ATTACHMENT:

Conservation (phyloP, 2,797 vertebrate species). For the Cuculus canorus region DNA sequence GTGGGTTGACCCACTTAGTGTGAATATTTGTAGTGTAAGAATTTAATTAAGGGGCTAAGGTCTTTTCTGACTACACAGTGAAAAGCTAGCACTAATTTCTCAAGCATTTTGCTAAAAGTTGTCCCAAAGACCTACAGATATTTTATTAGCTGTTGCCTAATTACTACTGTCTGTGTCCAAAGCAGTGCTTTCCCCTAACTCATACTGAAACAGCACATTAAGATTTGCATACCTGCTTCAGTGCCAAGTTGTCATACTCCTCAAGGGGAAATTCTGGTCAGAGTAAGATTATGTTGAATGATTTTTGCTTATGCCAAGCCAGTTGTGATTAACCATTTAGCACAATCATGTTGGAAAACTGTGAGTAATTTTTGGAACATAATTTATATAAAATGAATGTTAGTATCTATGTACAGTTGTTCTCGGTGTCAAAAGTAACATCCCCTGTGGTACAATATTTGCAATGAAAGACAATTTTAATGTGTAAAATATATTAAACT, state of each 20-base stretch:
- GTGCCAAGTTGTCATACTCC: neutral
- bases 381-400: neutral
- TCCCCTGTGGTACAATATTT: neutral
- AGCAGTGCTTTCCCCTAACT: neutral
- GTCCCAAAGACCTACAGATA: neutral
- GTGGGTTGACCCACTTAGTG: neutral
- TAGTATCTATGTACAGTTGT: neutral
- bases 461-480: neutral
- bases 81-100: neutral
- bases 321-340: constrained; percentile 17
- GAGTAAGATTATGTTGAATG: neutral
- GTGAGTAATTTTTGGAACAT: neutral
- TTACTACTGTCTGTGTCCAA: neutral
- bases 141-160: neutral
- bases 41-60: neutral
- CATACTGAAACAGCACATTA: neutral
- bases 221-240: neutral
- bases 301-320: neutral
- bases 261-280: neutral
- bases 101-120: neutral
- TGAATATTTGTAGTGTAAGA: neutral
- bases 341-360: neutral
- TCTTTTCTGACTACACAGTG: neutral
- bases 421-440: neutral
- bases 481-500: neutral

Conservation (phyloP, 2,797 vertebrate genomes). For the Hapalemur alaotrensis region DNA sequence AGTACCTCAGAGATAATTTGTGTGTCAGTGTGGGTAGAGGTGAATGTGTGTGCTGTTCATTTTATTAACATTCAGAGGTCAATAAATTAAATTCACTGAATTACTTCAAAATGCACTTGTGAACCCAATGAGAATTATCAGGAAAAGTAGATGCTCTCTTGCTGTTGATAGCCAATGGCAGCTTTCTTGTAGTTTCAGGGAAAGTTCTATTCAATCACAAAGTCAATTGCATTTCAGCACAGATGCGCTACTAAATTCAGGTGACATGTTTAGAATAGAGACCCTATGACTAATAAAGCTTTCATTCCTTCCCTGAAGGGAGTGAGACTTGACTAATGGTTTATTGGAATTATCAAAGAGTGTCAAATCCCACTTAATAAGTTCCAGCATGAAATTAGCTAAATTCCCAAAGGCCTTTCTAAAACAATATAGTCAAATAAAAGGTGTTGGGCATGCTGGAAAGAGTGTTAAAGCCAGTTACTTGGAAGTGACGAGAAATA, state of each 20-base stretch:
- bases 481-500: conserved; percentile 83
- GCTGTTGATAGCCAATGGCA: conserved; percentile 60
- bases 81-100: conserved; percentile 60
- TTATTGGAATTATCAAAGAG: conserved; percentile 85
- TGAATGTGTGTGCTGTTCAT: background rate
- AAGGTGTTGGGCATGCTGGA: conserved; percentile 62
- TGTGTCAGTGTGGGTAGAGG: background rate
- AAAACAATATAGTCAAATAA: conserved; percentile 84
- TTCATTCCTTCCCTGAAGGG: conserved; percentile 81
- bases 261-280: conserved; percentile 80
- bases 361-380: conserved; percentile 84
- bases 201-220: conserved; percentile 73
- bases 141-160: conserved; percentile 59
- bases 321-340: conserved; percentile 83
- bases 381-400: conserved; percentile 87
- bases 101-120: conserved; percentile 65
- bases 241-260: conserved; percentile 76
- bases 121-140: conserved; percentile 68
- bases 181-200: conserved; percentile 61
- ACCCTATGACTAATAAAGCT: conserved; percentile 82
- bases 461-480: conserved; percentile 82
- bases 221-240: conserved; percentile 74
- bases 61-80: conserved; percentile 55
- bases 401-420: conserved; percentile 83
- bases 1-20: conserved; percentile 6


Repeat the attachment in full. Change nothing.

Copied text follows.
Conservation (phyloP, 2,797 vertebrate species). For the Cuculus canorus region DNA sequence GTGGGTTGACCCACTTAGTGTGAATATTTGTAGTGTAAGAATTTAATTAAGGGGCTAAGGTCTTTTCTGACTACACAGTGAAAAGCTAGCACTAATTTCTCAAGCATTTTGCTAAAAGTTGTCCCAAAGACCTACAGATATTTTATTAGCTGTTGCCTAATTACTACTGTCTGTGTCCAAAGCAGTGCTTTCCCCTAACTCATACTGAAACAGCACATTAAGATTTGCATACCTGCTTCAGTGCCAAGTTGTCATACTCCTCAAGGGGAAATTCTGGTCAGAGTAAGATTATGTTGAATGATTTTTGCTTATGCCAAGCCAGTTGTGATTAACCATTTAGCACAATCATGTTGGAAAACTGTGAGTAATTTTTGGAACATAATTTATATAAAATGAATGTTAGTATCTATGTACAGTTGTTCTCGGTGTCAAAAGTAACATCCCCTGTGGTACAATATTTGCAATGAAAGACAATTTTAATGTGTAAAATATATTAAACT, state of each 20-base stretch:
- GTGCCAAGTTGTCATACTCC: neutral
- bases 381-400: neutral
- TCCCCTGTGGTACAATATTT: neutral
- AGCAGTGCTTTCCCCTAACT: neutral
- GTCCCAAAGACCTACAGATA: neutral
- GTGGGTTGACCCACTTAGTG: neutral
- TAGTATCTATGTACAGTTGT: neutral
- bases 461-480: neutral
- bases 81-100: neutral
- bases 321-340: constrained; percentile 17
- GAGTAAGATTATGTTGAATG: neutral
- GTGAGTAATTTTTGGAACAT: neutral
- TTACTACTGTCTGTGTCCAA: neutral
- bases 141-160: neutral
- bases 41-60: neutral
- CATACTGAAACAGCACATTA: neutral
- bases 221-240: neutral
- bases 301-320: neutral
- bases 261-280: neutral
- bases 101-120: neutral
- TGAATATTTGTAGTGTAAGA: neutral
- bases 341-360: neutral
- TCTTTTCTGACTACACAGTG: neutral
- bases 421-440: neutral
- bases 481-500: neutral

Conservation (phyloP, 2,797 vertebrate genomes). For the Hapalemur alaotrensis region DNA sequence AGTACCTCAGAGATAATTTGTGTGTCAGTGTGGGTAGAGGTGAATGTGTGTGCTGTTCATTTTATTAACATTCAGAGGTCAATAAATTAAATTCACTGAATTACTTCAAAATGCACTTGTGAACCCAATGAGAATTATCAGGAAAAGTAGATGCTCTCTTGCTGTTGATAGCCAATGGCAGCTTTCTTGTAGTTTCAGGGAAAGTTCTATTCAATCACAAAGTCAATTGCATTTCAGCACAGATGCGCTACTAAATTCAGGTGACATGTTTAGAATAGAGACCCTATGACTAATAAAGCTTTCATTCCTTCCCTGAAGGGAGTGAGACTTGACTAATGGTTTATTGGAATTATCAAAGAGTGTCAAATCCCACTTAATAAGTTCCAGCATGAAATTAGCTAAATTCCCAAAGGCCTTTCTAAAACAATATAGTCAAATAAAAGGTGTTGGGCATGCTGGAAAGAGTGTTAAAGCCAGTTACTTGGAAGTGACGAGAAATA, state of each 20-base stretch:
- bases 481-500: conserved; percentile 83
- GCTGTTGATAGCCAATGGCA: conserved; percentile 60
- bases 81-100: conserved; percentile 60
- TTATTGGAATTATCAAAGAG: conserved; percentile 85
- TGAATGTGTGTGCTGTTCAT: background rate
- AAGGTGTTGGGCATGCTGGA: conserved; percentile 62
- TGTGTCAGTGTGGGTAGAGG: background rate
- AAAACAATATAGTCAAATAA: conserved; percentile 84
- TTCATTCCTTCCCTGAAGGG: conserved; percentile 81
- bases 261-280: conserved; percentile 80
- bases 361-380: conserved; percentile 84
- bases 201-220: conserved; percentile 73
- bases 141-160: conserved; percentile 59
- bases 321-340: conserved; percentile 83
- bases 381-400: conserved; percentile 87
- bases 101-120: conserved; percentile 65
- bases 241-260: conserved; percentile 76
- bases 121-140: conserved; percentile 68
- bases 181-200: conserved; percentile 61
- ACCCTATGACTAATAAAGCT: conserved; percentile 82
- bases 461-480: conserved; percentile 82
- bases 221-240: conserved; percentile 74
- bases 61-80: conserved; percentile 55
- bases 401-420: conserved; percentile 83
- bases 1-20: conserved; percentile 6